Many manuscripts reveal a surprising amount about their makers and owners. One such is this small prayer book, which measures only 130 x 95 mm (part of the book is now Cotton MS Titus D XXVII). According to a note, it was made by Brother Ælfsige for Ælfwine (d. 1057), dean and later abbot of the New Minster, Winchester, one of the richest monasteries in England.
In addition to prayers, Ælfwine’s book contains various other material, such as a calendar, scientific diagrams, devotional images, a charm for catching a thief, the dates of his mother’s, father’s, and siblings’ deaths, texts on divination and even a recipe for treating ulcers (made from nine egg yolks, wine and fennel).
This manuscript was digitised with the support of The Polonsky Foundation.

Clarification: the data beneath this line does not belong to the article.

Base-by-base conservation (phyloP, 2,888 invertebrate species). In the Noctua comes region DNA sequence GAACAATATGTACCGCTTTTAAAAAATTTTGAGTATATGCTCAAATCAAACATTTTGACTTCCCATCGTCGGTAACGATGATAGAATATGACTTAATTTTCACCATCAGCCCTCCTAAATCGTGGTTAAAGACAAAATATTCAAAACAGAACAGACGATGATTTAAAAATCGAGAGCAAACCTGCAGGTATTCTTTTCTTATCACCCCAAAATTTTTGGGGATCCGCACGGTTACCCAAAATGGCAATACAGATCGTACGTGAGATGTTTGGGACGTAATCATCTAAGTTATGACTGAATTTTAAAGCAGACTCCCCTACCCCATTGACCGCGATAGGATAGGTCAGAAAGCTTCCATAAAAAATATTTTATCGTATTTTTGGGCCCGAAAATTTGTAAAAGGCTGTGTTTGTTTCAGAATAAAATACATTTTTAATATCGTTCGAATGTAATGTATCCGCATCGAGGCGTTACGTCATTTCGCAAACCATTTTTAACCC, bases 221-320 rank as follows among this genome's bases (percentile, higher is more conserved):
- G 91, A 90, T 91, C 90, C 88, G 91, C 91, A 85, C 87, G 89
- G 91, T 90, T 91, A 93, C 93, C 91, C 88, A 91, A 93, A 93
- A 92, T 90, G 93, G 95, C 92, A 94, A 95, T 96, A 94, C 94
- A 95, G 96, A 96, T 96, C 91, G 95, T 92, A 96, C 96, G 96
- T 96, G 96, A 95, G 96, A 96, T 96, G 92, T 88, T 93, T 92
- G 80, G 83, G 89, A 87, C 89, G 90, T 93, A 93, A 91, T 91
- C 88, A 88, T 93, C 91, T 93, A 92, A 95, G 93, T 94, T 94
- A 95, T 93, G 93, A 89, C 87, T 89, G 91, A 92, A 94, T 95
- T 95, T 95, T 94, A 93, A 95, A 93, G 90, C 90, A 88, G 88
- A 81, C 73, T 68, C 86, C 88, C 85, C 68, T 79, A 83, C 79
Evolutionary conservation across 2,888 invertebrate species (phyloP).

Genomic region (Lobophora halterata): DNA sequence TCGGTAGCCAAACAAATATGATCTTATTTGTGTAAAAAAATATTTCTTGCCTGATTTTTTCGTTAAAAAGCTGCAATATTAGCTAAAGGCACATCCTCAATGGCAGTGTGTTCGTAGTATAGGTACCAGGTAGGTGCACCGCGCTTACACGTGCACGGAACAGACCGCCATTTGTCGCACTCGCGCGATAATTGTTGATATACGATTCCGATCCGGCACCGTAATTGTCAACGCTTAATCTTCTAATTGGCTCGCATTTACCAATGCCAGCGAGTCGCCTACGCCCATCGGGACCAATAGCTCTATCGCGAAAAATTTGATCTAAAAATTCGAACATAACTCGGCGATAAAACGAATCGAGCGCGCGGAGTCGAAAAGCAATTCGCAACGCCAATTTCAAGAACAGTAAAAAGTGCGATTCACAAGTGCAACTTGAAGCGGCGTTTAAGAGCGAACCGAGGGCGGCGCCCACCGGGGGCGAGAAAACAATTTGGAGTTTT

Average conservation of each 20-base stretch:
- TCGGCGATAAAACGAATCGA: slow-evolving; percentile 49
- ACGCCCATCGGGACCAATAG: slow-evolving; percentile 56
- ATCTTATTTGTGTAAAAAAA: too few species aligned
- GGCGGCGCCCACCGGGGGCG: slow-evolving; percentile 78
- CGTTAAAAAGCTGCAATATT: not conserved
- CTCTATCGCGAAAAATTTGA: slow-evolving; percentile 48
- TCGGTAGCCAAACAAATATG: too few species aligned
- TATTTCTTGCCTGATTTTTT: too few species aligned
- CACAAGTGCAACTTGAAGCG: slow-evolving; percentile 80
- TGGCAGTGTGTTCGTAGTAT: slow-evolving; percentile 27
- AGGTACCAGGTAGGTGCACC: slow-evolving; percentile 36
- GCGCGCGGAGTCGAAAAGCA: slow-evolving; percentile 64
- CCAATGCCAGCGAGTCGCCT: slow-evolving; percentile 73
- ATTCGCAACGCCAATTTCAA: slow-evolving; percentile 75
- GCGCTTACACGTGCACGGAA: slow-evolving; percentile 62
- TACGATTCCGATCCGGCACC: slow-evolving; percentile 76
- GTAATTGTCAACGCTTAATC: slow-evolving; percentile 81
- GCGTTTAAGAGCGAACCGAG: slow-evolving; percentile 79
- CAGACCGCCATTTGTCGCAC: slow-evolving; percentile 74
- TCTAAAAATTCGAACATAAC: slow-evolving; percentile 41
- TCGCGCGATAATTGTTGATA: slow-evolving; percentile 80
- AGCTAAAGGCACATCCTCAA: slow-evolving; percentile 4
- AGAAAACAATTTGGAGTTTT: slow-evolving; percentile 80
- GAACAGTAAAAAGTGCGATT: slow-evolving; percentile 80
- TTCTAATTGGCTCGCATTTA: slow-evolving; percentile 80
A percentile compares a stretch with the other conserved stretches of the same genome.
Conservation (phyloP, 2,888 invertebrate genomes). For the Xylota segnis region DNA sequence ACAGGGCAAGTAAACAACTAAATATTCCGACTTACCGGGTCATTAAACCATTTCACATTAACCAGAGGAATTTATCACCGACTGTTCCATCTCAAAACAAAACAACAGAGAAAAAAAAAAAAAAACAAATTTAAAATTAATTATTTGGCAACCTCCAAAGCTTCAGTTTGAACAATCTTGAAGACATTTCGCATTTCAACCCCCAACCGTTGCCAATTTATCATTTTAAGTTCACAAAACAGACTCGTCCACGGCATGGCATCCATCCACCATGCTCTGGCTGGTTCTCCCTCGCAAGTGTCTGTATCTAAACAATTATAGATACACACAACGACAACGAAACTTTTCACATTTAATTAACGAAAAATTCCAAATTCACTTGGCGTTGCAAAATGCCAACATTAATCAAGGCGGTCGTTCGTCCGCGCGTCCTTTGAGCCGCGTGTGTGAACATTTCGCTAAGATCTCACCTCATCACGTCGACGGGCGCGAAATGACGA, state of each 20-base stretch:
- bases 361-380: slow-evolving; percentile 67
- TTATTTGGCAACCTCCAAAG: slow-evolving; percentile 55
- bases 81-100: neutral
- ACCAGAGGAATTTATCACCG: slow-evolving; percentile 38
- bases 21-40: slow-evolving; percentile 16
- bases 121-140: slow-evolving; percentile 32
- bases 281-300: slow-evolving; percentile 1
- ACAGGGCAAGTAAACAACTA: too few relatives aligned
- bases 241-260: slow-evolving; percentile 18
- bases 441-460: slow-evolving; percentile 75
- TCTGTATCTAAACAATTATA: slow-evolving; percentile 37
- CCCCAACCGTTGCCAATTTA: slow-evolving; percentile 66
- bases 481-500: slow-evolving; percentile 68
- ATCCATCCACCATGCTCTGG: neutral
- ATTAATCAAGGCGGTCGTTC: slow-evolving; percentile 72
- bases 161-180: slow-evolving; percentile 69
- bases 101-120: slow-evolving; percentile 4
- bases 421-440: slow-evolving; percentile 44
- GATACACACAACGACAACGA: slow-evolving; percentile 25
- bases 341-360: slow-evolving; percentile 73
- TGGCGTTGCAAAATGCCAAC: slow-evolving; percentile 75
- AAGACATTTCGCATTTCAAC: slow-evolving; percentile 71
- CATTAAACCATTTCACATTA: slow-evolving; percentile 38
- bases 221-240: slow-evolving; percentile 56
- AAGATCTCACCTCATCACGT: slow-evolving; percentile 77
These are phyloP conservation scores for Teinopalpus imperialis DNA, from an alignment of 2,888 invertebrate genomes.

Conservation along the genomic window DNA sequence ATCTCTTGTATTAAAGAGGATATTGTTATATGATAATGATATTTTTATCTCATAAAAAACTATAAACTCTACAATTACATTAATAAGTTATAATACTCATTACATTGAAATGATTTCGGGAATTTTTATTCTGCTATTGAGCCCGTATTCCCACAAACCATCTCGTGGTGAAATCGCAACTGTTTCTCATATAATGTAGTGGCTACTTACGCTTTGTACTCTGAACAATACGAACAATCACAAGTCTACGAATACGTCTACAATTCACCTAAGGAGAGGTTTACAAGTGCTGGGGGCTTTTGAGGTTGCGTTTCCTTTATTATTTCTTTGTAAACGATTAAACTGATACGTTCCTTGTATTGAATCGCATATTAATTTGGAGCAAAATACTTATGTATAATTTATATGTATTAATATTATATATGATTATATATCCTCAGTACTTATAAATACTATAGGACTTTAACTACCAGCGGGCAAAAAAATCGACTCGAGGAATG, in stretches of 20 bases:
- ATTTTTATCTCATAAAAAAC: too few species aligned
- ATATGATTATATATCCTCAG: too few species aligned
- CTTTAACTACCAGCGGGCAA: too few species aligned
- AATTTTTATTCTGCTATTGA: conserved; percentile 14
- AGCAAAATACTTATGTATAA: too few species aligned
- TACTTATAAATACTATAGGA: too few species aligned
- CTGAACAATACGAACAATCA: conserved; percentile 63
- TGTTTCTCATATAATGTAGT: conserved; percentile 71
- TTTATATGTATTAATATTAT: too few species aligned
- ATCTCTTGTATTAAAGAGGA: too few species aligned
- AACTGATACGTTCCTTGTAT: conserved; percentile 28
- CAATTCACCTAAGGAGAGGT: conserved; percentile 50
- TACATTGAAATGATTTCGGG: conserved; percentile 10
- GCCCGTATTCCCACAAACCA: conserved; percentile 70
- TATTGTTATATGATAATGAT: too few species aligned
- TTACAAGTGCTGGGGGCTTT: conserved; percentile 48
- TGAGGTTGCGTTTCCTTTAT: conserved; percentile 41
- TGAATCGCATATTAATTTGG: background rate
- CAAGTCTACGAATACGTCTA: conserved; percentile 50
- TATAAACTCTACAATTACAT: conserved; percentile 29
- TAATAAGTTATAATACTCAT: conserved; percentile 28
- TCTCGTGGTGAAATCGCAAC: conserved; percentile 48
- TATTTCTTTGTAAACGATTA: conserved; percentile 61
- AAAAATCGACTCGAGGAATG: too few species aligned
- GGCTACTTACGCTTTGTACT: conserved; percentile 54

- Article by:
- Calum Cockburn
- Making manuscripts, Art and illumination
Books were made in monasteries across England and France during the early medieval period. Calum Cockburn introduces some important sites of manuscript production that were active between 700 and 1200.
- Article by:
- Kathleen Doyle
- Medieval manuscript collections today
The manuscript collections of the British Library are rich resources for understanding the literary and historical culture of the Middle Ages. Kathleen Doyle highlights the works digitised through The Polonsky Foundation England and France Project.